Micah Horton-Hallett reviews Time Taken

Hallet Wicks LE P&W Oct 2022

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Time Taken by Les Wicks – Review by Micah Horton-Hallett. 
Puncher & Wattmann, 2022. LINK

Time Taken by Les Wicks“Don’t speak to me of those poems I wrote in my thirties.
I am not that person anymore”

Judith Wright

“My job, blazing shirt & neat long socks.
Is to collect the shavings of time”
Les Wicks: Trip

Comprising of selected works drawn from 42 years of publication, along with a slew of new works, Time Taken provides not just an overview of the decades of Australian Les Wicks’ poetic career, but a document of Australia’s that have passed with the decades and the denizens that inhabited these lost shores. Les Wicks’ earlier poems in particular have a straightforward clarity, where the success of the poem lies in Wicks’ observing eye: Sometimes caustic, sometimes humorous, always connected, human and compassionate.

Time Taken is a collection of poems where the poet is almost always present. Like a third person camera perched just over the readers shoulder and whispering commentary in the reader’s ear. One explicit example of this can be drawn from The Hinge, where Wicks is writing of the mistreatment of a homeless person at the hands of police:

He was what they called an NFA
Owned nothing (I even take this story as my own)

In his primary mode, Les is the poet of record- taking the reader for a ride and saying ‘come and see’ as he states in the closing stanza of the poem News:

I too have a tiny role, the
uneasy eye. Feel the words rise already,
barely aware of panic,
& drink
It in.

He treats his subjects (people and place alike) with the same equanimity of gaze, whether his subject be pension day drunks on the long commute to night, (Jenna) domestic poisoners (Her Light Fruit Cake) or an anti-sex slavery campaigner (Khozikode). Rarely attempting to occupy the subject of a poem, Les Wicks’ distinct, personal voice can sometimes feel constricting. In particular the erotic poem Under the Weather is marked by a specific cis-gendered and hetero-normative male gaze that is earnest and heartfelt, but trapped in these conceptions of femininity and the female form. Strong emotion that forms a solid surface with not much but immediacy underneath, but that is its point, a document of passionate wonder that is enticing in its ownership of the earnestness of youth. Wicks then follows up with the poem Hold On To Your Love, which holds the lines;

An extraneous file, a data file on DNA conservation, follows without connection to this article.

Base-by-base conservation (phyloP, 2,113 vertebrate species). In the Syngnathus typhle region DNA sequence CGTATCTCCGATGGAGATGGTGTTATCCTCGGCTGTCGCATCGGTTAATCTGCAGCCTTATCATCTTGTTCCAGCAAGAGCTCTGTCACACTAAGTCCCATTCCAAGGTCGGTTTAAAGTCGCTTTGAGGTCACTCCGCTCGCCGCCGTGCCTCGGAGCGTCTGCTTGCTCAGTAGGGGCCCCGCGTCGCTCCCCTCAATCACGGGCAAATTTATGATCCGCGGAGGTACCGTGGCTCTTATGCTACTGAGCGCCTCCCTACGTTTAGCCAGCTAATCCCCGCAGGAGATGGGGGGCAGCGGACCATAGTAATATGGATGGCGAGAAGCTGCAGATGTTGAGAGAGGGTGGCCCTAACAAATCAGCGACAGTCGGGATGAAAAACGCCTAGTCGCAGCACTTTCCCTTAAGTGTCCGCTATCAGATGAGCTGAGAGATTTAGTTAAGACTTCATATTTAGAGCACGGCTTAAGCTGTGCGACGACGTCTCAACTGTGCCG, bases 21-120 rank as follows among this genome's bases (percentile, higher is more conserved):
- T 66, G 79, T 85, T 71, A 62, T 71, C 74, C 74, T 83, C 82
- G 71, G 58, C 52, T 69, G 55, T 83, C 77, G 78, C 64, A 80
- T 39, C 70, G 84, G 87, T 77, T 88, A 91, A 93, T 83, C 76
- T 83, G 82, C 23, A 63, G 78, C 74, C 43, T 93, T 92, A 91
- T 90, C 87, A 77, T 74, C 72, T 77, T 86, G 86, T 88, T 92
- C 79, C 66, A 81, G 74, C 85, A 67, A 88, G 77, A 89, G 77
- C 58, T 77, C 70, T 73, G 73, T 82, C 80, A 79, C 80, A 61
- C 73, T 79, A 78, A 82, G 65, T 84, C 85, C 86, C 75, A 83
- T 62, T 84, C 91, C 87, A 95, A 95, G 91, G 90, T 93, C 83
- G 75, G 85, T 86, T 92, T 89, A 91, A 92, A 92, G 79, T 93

But most love poems
Just talk about the sensitive
& backlit prettiness
Behind the authors own eyes

A juxtaposition that shows the laconic, ironic and often humorous self awareness that is one of the hallmarks of Wicks as a poet. This is a poet who is aware of their otherness and refuses to try and occupy, but instead celebrates

The collection is divided into themes rather than epochs Hungry, Angry, Friends, Touched, Landed, Waterways, Puzzled and Peace. An organisational device that places poems from different stages of the poet’s life and career in proximity to each other and lets the reader see these recurrent themes through the lenses of a slew of different personas, faceted ideas and images turning so the light can be caught differently each time. It is an approach that works on the whole, changing theme just as the reader is being glutted with a kaleidoscope of people/places/elements/ideas and the system of organisation works on a number of levels.

Each section gathers its own momentum, builds and then crashes, mimicking the waves and water that provide inspiration for some of the collections most affecting and linguistically spectacular works. and ending appropriately with Peace, although as in all the other sections the sections’ theme refuses to be one dimensional, questioning, undercutting and complicating. Making the reader question and engage with the very concept, the very possibility of peace.